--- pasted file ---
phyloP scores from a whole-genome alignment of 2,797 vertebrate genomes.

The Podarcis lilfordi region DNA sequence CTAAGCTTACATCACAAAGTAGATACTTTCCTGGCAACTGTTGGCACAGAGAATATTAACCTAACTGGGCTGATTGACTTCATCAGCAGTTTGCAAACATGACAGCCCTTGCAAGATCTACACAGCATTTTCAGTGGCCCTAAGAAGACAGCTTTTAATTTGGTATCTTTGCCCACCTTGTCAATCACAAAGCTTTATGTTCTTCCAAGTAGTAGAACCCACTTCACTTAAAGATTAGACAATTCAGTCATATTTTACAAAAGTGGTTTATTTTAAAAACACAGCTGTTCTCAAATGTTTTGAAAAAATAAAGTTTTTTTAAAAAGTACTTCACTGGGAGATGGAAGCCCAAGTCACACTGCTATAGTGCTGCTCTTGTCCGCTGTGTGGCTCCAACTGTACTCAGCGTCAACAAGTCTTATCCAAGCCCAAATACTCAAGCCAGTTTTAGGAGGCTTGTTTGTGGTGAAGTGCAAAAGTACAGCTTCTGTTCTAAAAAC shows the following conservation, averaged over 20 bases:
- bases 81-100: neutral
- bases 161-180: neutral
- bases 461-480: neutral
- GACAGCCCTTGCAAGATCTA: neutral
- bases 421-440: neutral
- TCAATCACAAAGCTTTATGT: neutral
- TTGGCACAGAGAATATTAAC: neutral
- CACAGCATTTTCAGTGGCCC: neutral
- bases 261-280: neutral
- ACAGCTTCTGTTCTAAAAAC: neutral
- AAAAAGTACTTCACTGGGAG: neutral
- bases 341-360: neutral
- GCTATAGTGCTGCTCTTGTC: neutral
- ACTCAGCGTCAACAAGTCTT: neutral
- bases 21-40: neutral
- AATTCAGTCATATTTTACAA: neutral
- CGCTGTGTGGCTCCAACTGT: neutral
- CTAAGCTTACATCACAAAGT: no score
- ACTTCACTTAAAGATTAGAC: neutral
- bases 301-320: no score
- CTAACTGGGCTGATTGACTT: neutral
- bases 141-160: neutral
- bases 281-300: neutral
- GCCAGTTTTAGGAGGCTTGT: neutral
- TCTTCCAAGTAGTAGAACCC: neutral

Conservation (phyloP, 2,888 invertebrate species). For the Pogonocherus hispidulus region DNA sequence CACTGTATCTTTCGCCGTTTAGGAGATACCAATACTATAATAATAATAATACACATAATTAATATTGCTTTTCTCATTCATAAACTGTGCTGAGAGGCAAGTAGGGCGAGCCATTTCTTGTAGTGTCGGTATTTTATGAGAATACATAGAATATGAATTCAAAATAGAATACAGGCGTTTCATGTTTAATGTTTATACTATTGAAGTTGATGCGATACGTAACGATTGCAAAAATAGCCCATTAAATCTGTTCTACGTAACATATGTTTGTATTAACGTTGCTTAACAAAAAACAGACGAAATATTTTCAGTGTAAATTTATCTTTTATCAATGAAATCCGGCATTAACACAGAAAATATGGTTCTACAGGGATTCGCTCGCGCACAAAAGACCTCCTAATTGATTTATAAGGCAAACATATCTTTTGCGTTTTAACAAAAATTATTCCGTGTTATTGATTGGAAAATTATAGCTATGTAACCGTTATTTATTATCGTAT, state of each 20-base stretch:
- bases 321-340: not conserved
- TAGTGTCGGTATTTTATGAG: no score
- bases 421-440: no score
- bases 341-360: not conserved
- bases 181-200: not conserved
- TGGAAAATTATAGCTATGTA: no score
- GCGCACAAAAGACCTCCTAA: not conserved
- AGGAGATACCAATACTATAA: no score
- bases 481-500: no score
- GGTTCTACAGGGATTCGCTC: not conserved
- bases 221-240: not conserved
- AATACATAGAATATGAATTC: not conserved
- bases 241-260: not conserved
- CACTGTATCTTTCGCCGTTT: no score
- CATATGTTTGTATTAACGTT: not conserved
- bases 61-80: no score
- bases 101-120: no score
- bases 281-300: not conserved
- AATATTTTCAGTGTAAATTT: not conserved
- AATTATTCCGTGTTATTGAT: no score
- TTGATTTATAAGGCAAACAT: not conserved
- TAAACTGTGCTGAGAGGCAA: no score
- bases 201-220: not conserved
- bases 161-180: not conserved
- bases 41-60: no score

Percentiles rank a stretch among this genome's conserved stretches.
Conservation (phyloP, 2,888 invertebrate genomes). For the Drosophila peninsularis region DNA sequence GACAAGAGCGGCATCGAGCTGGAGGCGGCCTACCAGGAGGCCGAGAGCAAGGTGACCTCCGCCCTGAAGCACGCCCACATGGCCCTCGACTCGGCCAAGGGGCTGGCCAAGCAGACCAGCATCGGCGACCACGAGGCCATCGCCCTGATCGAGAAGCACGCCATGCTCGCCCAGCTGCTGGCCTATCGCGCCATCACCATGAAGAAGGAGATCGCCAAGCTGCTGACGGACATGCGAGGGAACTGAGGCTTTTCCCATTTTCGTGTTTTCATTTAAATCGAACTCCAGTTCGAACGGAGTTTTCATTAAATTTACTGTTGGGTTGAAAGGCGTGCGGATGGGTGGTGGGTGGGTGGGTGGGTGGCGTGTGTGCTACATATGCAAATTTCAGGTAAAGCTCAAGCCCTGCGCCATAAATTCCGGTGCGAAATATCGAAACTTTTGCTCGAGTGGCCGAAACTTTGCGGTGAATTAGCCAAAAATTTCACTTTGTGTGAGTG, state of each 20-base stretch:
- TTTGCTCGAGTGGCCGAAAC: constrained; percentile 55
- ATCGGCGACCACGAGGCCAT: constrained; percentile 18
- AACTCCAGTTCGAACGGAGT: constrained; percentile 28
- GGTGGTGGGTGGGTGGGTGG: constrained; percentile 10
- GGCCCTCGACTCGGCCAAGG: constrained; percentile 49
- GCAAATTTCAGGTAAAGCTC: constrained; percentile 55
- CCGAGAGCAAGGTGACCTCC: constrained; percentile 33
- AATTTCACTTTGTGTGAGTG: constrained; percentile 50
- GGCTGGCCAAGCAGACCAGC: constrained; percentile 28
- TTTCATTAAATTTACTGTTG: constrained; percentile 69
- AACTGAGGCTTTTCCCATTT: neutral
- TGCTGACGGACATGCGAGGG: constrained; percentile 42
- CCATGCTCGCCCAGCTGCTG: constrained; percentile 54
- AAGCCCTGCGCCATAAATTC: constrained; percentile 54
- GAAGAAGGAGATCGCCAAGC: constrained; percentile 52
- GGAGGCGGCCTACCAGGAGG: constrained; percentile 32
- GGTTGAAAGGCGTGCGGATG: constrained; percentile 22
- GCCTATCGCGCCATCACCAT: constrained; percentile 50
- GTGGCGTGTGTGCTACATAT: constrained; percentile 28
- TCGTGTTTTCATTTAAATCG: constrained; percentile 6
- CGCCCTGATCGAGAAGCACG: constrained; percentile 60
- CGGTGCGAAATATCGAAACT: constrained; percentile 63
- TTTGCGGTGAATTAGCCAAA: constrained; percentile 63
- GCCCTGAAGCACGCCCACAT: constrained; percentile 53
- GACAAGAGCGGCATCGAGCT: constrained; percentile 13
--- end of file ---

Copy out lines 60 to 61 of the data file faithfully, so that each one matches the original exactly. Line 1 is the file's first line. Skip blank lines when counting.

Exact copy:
- GGCCCTCGACTCGGCCAAGG: constrained; percentile 49
- GCAAATTTCAGGTAAAGCTC: constrained; percentile 55